With this NFC integration, Apple hopes to fully realize past promises made about BLE iBeacons back in 2013, offering a sleeker interface to the real world than the depravity of scanning a QR code (a practice ubiquitous in China, but largely ignored to the rest of the world).

Perhaps the most commonly advertised use cases for both technologies NFC and iBeacon technologies have been visiting a museum and getting additional details about an exhibit by hovering your phone near a strategically-placed information placard.

Enabling this kind of functionality in your app requires entitlements, setting associated domains, and other configuration — not to mention the actual APIs you need to implement. Fortunately, Apple provides some extensive documentation for this process, including this sample code project and this article.

Matching Contacts on Phone Number and Email Address

The Contacts framework was introduced in iOS 9 and macOS El Capitan as a modern replacement for the AddressBook framework.

Until recently, you could only search for contacts by name and identifier. With iOS 12, you can now use the predicateForContacts(matching:), and predicateForContacts(matchingEmailAddress:) class methods on CNContact to construct predicates for matching on phone numbers and email addresses.

For example, if we wanted to retrieve the given and family name components for all contacts with a given phone number and email address, you create a CNContactFetchRequest, specify a compound “AND” predicate created from the individual subpredicates, and pass that to the enumerateContacts(with:) method called on the current CNContactStore:

import Contacts
          let phoneNumber = CNPhoneNumber(stringValue: "+1 555 555 1234")
          let phoneNumberPredicate = CNContact.predicateForContacts(matching: phoneNumber)
          let emailPredicate = CNContact.predicateForContacts(matchingEmailAddress: "johnny@example.com")
          var fetchRequest = CNContactFetchRequest(keysToFetch: [
          CNContactGivenNameKey as CNKeyDescriptor,
          CNContactFamilyNameKey as CNKeyDescriptor
          ])
          fetchRequest.predicate =
          NSCompoundPredicate(andPredicateWithSubpredicates: [
          phoneNumberPredicate,
          emailPredicate
          ])
          let store = CNContactStore()
          try store.enumerateContacts(with: fetchRequest) { (contact, _) in
          // ...
          }
          

Updating Location While Airborne

iPads are especially popular among pilots, who use them for navigation and flight planning. If you’re working on an app geared for folks up in the cockpit, you’ll be delighted to hear that CLLocationManager now has something just for you in iOS 12.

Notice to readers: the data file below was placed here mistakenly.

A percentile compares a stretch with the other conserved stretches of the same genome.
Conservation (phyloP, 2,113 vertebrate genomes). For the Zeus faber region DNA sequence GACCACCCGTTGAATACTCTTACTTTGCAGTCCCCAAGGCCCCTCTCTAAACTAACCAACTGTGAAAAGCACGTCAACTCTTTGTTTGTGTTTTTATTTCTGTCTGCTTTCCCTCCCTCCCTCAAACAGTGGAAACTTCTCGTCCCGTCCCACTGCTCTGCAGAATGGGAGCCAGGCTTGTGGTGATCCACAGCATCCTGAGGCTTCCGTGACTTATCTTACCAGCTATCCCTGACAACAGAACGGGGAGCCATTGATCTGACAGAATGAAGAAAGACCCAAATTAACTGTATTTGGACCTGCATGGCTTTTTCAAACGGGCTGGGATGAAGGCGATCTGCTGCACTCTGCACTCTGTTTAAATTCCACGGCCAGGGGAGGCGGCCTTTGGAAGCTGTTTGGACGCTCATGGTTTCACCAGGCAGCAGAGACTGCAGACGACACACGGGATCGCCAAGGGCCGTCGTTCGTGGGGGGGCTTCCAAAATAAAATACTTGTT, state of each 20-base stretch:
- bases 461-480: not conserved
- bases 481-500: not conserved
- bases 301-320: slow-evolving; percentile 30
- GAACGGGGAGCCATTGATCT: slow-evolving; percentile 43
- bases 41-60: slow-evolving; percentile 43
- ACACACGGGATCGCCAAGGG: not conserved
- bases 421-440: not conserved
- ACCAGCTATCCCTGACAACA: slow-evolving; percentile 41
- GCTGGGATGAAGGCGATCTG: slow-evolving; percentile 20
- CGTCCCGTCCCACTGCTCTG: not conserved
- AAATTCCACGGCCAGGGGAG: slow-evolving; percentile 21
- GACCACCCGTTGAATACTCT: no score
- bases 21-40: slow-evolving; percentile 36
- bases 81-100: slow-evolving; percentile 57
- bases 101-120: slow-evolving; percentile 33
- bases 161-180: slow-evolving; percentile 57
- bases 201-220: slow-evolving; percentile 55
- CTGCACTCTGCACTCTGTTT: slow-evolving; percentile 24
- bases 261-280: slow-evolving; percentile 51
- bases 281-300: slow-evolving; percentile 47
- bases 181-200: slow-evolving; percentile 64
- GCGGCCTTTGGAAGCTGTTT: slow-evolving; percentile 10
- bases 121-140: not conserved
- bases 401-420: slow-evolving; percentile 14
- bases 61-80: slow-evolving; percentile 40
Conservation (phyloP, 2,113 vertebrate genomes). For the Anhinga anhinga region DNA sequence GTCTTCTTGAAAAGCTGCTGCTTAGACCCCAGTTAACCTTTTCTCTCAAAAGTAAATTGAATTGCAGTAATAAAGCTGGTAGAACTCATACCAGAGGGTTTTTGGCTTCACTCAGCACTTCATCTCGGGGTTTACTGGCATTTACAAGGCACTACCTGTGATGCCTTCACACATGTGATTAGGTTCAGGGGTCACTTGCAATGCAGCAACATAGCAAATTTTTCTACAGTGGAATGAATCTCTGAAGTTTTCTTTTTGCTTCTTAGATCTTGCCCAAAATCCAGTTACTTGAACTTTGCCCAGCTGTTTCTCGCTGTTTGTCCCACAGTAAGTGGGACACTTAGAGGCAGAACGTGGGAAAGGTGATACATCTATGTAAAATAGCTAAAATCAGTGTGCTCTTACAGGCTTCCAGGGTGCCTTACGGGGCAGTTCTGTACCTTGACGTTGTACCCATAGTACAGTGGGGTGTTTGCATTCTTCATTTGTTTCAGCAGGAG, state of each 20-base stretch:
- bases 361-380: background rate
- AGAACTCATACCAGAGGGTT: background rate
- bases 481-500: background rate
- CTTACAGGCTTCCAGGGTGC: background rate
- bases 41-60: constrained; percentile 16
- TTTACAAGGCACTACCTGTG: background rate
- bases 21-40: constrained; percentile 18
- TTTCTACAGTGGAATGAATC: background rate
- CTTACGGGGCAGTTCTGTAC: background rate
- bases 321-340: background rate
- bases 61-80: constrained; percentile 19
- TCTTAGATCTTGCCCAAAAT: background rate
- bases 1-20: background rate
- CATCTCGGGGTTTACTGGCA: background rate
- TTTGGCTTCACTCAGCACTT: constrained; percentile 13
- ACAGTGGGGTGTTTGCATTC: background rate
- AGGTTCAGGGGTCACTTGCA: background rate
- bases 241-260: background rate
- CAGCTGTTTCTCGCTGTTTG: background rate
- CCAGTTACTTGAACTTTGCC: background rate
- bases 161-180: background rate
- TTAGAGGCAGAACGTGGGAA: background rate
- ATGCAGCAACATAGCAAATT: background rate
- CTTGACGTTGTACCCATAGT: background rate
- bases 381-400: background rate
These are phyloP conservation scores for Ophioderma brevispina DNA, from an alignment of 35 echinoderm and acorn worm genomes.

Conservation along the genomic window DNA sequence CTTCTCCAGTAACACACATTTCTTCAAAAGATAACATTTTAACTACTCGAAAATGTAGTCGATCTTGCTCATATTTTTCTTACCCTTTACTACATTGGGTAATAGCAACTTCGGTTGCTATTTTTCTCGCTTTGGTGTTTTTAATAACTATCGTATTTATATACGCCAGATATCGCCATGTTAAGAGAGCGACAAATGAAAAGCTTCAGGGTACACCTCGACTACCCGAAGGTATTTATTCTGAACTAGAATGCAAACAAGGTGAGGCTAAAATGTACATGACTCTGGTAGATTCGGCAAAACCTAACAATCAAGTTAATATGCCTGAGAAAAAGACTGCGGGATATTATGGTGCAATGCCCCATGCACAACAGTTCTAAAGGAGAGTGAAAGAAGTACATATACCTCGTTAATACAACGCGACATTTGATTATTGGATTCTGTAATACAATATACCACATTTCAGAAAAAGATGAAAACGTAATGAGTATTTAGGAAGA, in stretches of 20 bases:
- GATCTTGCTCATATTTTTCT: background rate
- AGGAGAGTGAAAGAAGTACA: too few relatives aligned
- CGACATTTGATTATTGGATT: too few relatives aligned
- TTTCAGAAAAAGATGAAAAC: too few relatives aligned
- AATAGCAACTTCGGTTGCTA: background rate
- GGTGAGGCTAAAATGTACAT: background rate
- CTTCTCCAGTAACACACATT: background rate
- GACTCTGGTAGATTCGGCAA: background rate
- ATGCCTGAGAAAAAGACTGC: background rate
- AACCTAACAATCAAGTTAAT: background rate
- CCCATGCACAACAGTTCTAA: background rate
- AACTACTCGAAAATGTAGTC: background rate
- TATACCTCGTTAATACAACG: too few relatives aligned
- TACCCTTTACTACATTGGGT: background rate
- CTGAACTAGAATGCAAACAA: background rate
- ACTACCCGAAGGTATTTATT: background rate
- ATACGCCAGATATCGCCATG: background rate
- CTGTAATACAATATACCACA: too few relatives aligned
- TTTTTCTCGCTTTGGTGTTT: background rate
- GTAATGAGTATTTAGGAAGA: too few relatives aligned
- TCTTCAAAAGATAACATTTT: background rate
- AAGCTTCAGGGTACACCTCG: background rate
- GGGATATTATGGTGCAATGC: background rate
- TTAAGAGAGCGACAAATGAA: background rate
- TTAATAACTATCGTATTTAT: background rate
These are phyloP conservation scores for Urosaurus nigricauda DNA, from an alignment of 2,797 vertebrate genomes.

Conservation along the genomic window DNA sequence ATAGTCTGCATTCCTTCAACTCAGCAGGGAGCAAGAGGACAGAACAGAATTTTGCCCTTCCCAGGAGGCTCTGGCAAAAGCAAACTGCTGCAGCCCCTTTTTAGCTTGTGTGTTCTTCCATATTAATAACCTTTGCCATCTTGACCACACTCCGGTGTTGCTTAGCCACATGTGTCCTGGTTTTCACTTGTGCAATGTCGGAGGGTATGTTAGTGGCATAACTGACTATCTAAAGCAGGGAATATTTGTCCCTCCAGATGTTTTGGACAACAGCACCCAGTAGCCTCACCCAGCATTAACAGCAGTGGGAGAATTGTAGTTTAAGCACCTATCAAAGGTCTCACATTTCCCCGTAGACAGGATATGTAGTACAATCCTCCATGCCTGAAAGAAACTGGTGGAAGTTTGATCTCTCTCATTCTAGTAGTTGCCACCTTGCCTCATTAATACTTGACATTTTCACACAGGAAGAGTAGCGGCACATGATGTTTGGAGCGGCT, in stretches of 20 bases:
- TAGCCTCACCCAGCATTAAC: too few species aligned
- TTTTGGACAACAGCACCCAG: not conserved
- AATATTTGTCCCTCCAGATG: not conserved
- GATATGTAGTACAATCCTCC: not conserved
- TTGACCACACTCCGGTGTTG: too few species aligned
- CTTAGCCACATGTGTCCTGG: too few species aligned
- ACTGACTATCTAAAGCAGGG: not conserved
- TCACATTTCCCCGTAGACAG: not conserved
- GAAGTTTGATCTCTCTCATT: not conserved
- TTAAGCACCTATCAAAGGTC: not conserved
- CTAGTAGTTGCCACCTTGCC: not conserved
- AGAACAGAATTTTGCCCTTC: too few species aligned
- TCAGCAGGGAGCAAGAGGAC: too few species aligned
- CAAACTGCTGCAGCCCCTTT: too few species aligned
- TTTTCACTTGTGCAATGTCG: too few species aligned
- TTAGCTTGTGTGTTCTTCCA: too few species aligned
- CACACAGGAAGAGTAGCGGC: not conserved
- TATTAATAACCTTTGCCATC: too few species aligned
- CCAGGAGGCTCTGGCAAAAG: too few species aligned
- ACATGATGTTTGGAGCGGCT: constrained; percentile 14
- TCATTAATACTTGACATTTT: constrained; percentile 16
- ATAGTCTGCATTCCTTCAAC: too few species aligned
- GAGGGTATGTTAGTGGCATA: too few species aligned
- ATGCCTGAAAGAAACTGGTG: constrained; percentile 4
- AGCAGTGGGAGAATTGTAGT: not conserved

The activityType property has been around for a while, but remains a lesser-known configuration option for CLLocationManager. If you use a location manager to track changes in position over time, a quick “low-hanging fruit” optimization is to specify how you expect users to be perambulating. Until now, these modes of transportation have been strictly terrestrial: automotive, walking / running / biking, what have you. But in iOS 12, you can specify the airborne activity type and let your app’s motion tracking algorithms soar!

import CoreLocation
          let manager = CLLocationManager()
          manager.activityType = .airborne // ✈️
          

Detecting Flat Device Orientation

Have you ever wanted to determine whether an iOS device was laying flat on a surface, but were loath to do two equality checks in the process? Good news! In iOS 12, there’s a new convenience property: isFlat.

import UIKit
          // iOS 12+
          UIDevice.current.orientation.isFlat
          // iOS <= 11.4
          UIDevice.current.orientation == .faceUp ||
          UIDevice.current.orientation == .faceDown
          

Auto-filling New Passwords and One-Time Codes in Text Fields

Apple goes to heroic lengths to make user input pleasant on iOS devices. Yet despite their best efforts, the fact remains: the experience of typing on a featureless piece of smooth glass is always going to pale in comparison to a proper hardware keyboard (discontentment about the latest MacBook models notwithstanding).

To minimize the amount of text-entry drudgery, iOS 10 introduced the textContentType property for controls conforming to the UITextInputTraits protocol — namely UITextField and UITextView. By providing one of the enumeration values you declare the semantic value of the control, which allows for details like certain name and address components to be auto-filled based on the current user’s information.

iOS 12 and tvOS 12 expand on this by adding two new content types: UITextContentTypeNewPassword and UITextContentTypeOneTimeCode.

When you specify the .newPassword content type in conjunction with the passwordRules property , Password AutoFill can automatically generate new passwords according to the login requirements of the system.

textField.textContentType = .newPassword
          textField.passwordRules = .init(descriptor:
          "allowed: ascii-printable; minlength: 8;"
          )
          

When you specify the .oneTimeCode content type, the text field can automatically forward two-factor authentication codes received via SMS.

textField.textContentType = .oneTimeCode
          

That wraps up this round of iOS 12 diff spelunking. Of course, this is an enormous release, so we look forward to cover many more new APIs in greater depth in the weeks to come.

Do you have any suggestions about what we should cover next? Please get in touch via Twitter!

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codesujal
565 days ago
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some neat iOS 12 developer details here...
West Hartford, CT